Flashcards in Limbic System Deck (31):
What path does the fornix take?
From the hippocampus to the mamillary body, sepal nuclei.
What tract travels from the body of the mamillary body to the anterior thalamic nucleus?
What travels from the amygdala to the septal nuclei?
What travels from the midbrain to the forebrain via the hypothalamus?
Medial forebrain bundle
What travels from the hypothalamus to the brainstem and spinal cord, giving off branches to the pons, medulla, and spinal cord?
Dorsal longitudinal fasciculus
Where does norepinephrine in the limbic system come from?
Locus ceruleus (LC) in the pons
Where does serotonin (5HT) in the limbic system come from?
Raphe nuclei (Ra) in the midbrain, pons, and medulla
What region in the mesolimbic system is associated with dopamine?
Ventral tegmental area (VTA); just medial to the substantia nigra. Axons from nucleus accumbens, medial prefrontal cortex, amygdala, & septal nuclei zip through here.
What do cocaine and amphetamines do to dopamine levels?
-Cocaine blocks dopamine reuptake, thus increasing the concentration in the synaptic cleft. ---Amphetamine blocks dopamine reuptake as well as promote secretion of dopamine.
What neurotransmitter is associated with nucleus basalis and septal nucleus?
Acetylcholine. In alzheimers, Nucleus Basalis is lost, memory deficits. Acetylcholine is important in memory.
What happens to learned and conditioned behavior if the amygdala is lesioned?
No conditioning can happen and there is immediate extinction of learned behavior.
What symptoms are seen in a prefrontal lobe syndrome?
-Impairment in goal directed behavior
-Lack of emotion in decision-making (lack of risk aversion)
-Poor social judgement (antisocial behavior)
-Poor emotional control (increased impulsivity)
What does the dorsolateral prefrontal cortex (DLPFC) play a major role in?
Why does the orbital frontal cortex play a major role in prefrontal lobe syndrome?
It is connected to the amygdala, inhibiting it. Without it, more prone to fits of emotion. Prefrontal cortex is inhibitory to the amygdala, which is excitatory on the hypothalamus.
What is the hippocampus important in?
Memory consolidation, specifically explicit or declarative memory.
What is anterograde amnesia?
No new memories
What is temporally graded retrograde amnesia?
You can't remember past events well in a graded fashion; recent past events are harder to recall then events long ago.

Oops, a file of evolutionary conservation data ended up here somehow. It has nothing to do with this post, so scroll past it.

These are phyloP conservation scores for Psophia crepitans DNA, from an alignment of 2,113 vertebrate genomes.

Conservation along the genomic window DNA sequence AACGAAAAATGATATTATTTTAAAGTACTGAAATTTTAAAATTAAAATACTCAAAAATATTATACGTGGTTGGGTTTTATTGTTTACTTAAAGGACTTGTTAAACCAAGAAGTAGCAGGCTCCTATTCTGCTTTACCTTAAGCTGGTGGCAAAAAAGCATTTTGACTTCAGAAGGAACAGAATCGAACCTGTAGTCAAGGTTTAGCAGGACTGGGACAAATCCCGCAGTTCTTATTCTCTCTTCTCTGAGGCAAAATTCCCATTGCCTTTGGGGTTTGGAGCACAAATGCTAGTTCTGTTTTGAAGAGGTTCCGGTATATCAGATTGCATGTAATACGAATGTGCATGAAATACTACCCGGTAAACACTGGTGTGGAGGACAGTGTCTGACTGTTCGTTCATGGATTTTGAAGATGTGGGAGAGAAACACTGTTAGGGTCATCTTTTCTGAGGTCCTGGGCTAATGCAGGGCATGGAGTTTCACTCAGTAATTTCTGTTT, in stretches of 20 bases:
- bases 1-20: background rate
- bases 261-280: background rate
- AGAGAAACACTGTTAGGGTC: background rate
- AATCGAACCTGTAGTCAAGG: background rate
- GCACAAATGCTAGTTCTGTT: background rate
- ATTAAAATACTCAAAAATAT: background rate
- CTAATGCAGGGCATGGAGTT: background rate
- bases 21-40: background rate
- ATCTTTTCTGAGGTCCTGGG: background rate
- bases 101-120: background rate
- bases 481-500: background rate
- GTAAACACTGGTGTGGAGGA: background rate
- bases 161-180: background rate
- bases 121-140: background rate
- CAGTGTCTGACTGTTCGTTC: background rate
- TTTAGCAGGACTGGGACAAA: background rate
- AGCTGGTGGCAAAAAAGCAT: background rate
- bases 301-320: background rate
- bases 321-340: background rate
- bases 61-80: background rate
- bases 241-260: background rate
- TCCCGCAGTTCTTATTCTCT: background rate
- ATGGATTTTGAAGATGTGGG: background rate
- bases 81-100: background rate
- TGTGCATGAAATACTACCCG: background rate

Differentiate between semantic and episodic memories.
*Hippocampus is needed for this
What types of memory is the hippocampus not needed for?
Procedural or nondeclarative/implicit AKA motor memory
What disease is indicative of:
-impaired recognition of emotions (fear and anger)
-Memory loss especially w/emotional content
Urbach-Wiethe disease (bilateral damage due to mineral deposit in amygdala)
1. Re-experiencing phenomena i.e. flashbacks
2. Avoidance of situations that parallel initial trauma
3. Hyperarousal i.e. increased anxiety..hallmark
Post Traumatic Stress Disorder (PTSD)
-Hyperactivity of amygdala, little inhibition by medial prefrontal cortex
Fragmentation of mood, thought, and action.
Positive symptoms: Delusions, hallucinations
Negative symptoms: Social withdrawal
Schizophrenia (1% of U.S. population)
What is the dopamine hypothesis of schizophrenia?
There is an increase in DA receptor activity.
-Amphetamine psychosis from taking amphetamines too long, lots of DA
Treatments of schizophrenia?
Haloperidol: D2 receptor blocker. Causes Parkinson like disorder
Clozapine (atypical anti-psychotic):
1. D2 receptor blocker, but leaves receptor fast
2. 5HT receptor blocker
3. Blocks glutamate reuptake, thus increased glutamate
What is the glutamate hypothesis of schizophrenia?
Phencyclidine (PCP) aka angel dust blocks NMDA receptor, thus decreasing glutamate and causing psychotic symptoms. Treat by increasing glutamate.
What are the symptoms of depression?
-Anhedonia: loss of interest in pleasurable/rewarding behaviors
-Sleep wake problems
20% of women, 13% of men
What are the treatments for depression?
Treat decreased NE and or 5HT receptor activity:
-Monoamine oxidase inhibition
-Tricyclics (Imipramine): blocks reuptake of NE and 5HT
-Serotonin specific reuptake inhibitors (SSRIs) e.g. fluoxetine
-Disorder of immediate memory
*Damage to mamillary bodies or mamillo-thalamic tract
-Chronic alcoholism associated with this because it ultimately leads to a vitamin b1 deficiency
-Changes in emotions (even keel, nothing bothers them due to loss of amygdala)
-Hypersexuality (increased number and variety of sexual activities due to loss of pathways to hypothalamus)
-Visual agnosia (AKA psychic blindness. Inability to discriminate visual stimuli due to lost input from visual cortex.)
Kluver-Bucy Syndrome: bilateral medial temporal lobe damage.
-Mood changes: anxiety and depression
-Complete loss of cognitive function
Alzheimers Disease (over 50% of ppl over 85)
-loss of chlinergic input to hippocampus (antiacetylcholinesterases? don't work well)
-Loss of neurons in multiple brain areas
-Presence of NFT and beta amyloid plaques